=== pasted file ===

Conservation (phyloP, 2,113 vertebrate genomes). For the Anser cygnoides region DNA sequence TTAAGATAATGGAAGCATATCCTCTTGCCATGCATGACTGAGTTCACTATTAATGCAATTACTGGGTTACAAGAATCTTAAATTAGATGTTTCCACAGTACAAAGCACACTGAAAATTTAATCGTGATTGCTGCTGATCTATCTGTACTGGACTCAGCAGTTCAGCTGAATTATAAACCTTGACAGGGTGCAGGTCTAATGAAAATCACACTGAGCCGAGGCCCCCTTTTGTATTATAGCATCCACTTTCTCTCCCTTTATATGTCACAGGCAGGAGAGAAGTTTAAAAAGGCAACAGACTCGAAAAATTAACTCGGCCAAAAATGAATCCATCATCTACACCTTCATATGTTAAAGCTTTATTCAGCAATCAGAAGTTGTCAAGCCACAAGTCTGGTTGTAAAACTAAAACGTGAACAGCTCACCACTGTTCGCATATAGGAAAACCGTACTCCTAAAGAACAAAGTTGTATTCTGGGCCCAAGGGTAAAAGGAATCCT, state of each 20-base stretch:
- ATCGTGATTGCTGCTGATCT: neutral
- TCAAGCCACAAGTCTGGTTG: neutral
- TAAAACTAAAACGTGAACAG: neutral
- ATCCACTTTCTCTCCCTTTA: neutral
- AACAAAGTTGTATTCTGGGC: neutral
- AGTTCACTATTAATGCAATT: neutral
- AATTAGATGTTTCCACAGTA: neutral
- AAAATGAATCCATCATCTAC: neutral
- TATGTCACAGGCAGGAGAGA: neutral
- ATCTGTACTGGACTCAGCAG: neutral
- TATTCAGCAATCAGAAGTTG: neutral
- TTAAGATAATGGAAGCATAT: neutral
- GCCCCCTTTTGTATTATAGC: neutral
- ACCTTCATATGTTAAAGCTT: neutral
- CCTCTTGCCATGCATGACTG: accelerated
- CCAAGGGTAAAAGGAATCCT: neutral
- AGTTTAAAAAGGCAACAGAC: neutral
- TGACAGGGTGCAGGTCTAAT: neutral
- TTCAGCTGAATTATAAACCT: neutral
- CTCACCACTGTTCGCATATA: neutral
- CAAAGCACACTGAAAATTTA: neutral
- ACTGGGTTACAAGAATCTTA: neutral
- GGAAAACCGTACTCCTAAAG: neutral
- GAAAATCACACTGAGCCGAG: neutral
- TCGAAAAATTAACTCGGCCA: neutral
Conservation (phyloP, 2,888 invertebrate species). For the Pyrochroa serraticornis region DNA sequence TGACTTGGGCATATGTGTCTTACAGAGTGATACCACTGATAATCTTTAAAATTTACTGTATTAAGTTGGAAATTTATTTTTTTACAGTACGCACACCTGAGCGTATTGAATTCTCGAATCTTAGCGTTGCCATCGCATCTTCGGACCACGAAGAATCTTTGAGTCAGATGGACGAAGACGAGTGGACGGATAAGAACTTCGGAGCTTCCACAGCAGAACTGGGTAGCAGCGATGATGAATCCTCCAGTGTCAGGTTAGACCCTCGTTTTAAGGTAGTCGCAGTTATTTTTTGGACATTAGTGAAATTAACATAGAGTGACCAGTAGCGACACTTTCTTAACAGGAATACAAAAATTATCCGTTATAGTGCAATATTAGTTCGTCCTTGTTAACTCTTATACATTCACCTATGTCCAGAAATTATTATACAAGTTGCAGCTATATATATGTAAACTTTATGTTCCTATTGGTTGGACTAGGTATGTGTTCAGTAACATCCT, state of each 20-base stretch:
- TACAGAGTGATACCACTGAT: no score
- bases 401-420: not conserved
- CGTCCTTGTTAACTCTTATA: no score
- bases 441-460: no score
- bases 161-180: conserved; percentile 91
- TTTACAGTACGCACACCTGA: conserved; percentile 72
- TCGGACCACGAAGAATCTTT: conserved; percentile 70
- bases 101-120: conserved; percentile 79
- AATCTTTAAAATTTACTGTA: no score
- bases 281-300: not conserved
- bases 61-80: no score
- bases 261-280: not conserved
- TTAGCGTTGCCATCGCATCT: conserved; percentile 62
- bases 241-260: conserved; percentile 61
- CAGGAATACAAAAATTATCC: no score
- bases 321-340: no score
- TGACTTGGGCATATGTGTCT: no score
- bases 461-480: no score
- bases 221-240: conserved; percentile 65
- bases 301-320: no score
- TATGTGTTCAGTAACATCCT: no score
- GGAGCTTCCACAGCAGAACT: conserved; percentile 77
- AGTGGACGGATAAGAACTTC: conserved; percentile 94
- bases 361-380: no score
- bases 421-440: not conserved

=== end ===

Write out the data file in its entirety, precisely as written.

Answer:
Conservation (phyloP, 2,113 vertebrate genomes). For the Anser cygnoides region DNA sequence TTAAGATAATGGAAGCATATCCTCTTGCCATGCATGACTGAGTTCACTATTAATGCAATTACTGGGTTACAAGAATCTTAAATTAGATGTTTCCACAGTACAAAGCACACTGAAAATTTAATCGTGATTGCTGCTGATCTATCTGTACTGGACTCAGCAGTTCAGCTGAATTATAAACCTTGACAGGGTGCAGGTCTAATGAAAATCACACTGAGCCGAGGCCCCCTTTTGTATTATAGCATCCACTTTCTCTCCCTTTATATGTCACAGGCAGGAGAGAAGTTTAAAAAGGCAACAGACTCGAAAAATTAACTCGGCCAAAAATGAATCCATCATCTACACCTTCATATGTTAAAGCTTTATTCAGCAATCAGAAGTTGTCAAGCCACAAGTCTGGTTGTAAAACTAAAACGTGAACAGCTCACCACTGTTCGCATATAGGAAAACCGTACTCCTAAAGAACAAAGTTGTATTCTGGGCCCAAGGGTAAAAGGAATCCT, state of each 20-base stretch:
- ATCGTGATTGCTGCTGATCT: neutral
- TCAAGCCACAAGTCTGGTTG: neutral
- TAAAACTAAAACGTGAACAG: neutral
- ATCCACTTTCTCTCCCTTTA: neutral
- AACAAAGTTGTATTCTGGGC: neutral
- AGTTCACTATTAATGCAATT: neutral
- AATTAGATGTTTCCACAGTA: neutral
- AAAATGAATCCATCATCTAC: neutral
- TATGTCACAGGCAGGAGAGA: neutral
- ATCTGTACTGGACTCAGCAG: neutral
- TATTCAGCAATCAGAAGTTG: neutral
- TTAAGATAATGGAAGCATAT: neutral
- GCCCCCTTTTGTATTATAGC: neutral
- ACCTTCATATGTTAAAGCTT: neutral
- CCTCTTGCCATGCATGACTG: accelerated
- CCAAGGGTAAAAGGAATCCT: neutral
- AGTTTAAAAAGGCAACAGAC: neutral
- TGACAGGGTGCAGGTCTAAT: neutral
- TTCAGCTGAATTATAAACCT: neutral
- CTCACCACTGTTCGCATATA: neutral
- CAAAGCACACTGAAAATTTA: neutral
- ACTGGGTTACAAGAATCTTA: neutral
- GGAAAACCGTACTCCTAAAG: neutral
- GAAAATCACACTGAGCCGAG: neutral
- TCGAAAAATTAACTCGGCCA: neutral
Conservation (phyloP, 2,888 invertebrate species). For the Pyrochroa serraticornis region DNA sequence TGACTTGGGCATATGTGTCTTACAGAGTGATACCACTGATAATCTTTAAAATTTACTGTATTAAGTTGGAAATTTATTTTTTTACAGTACGCACACCTGAGCGTATTGAATTCTCGAATCTTAGCGTTGCCATCGCATCTTCGGACCACGAAGAATCTTTGAGTCAGATGGACGAAGACGAGTGGACGGATAAGAACTTCGGAGCTTCCACAGCAGAACTGGGTAGCAGCGATGATGAATCCTCCAGTGTCAGGTTAGACCCTCGTTTTAAGGTAGTCGCAGTTATTTTTTGGACATTAGTGAAATTAACATAGAGTGACCAGTAGCGACACTTTCTTAACAGGAATACAAAAATTATCCGTTATAGTGCAATATTAGTTCGTCCTTGTTAACTCTTATACATTCACCTATGTCCAGAAATTATTATACAAGTTGCAGCTATATATATGTAAACTTTATGTTCCTATTGGTTGGACTAGGTATGTGTTCAGTAACATCCT, state of each 20-base stretch:
- TACAGAGTGATACCACTGAT: no score
- bases 401-420: not conserved
- CGTCCTTGTTAACTCTTATA: no score
- bases 441-460: no score
- bases 161-180: conserved; percentile 91
- TTTACAGTACGCACACCTGA: conserved; percentile 72
- TCGGACCACGAAGAATCTTT: conserved; percentile 70
- bases 101-120: conserved; percentile 79
- AATCTTTAAAATTTACTGTA: no score
- bases 281-300: not conserved
- bases 61-80: no score
- bases 261-280: not conserved
- TTAGCGTTGCCATCGCATCT: conserved; percentile 62
- bases 241-260: conserved; percentile 61
- CAGGAATACAAAAATTATCC: no score
- bases 321-340: no score
- TGACTTGGGCATATGTGTCT: no score
- bases 461-480: no score
- bases 221-240: conserved; percentile 65
- bases 301-320: no score
- TATGTGTTCAGTAACATCCT: no score
- GGAGCTTCCACAGCAGAACT: conserved; percentile 77
- AGTGGACGGATAAGAACTTC: conserved; percentile 94
- bases 361-380: no score
- bases 421-440: not conserved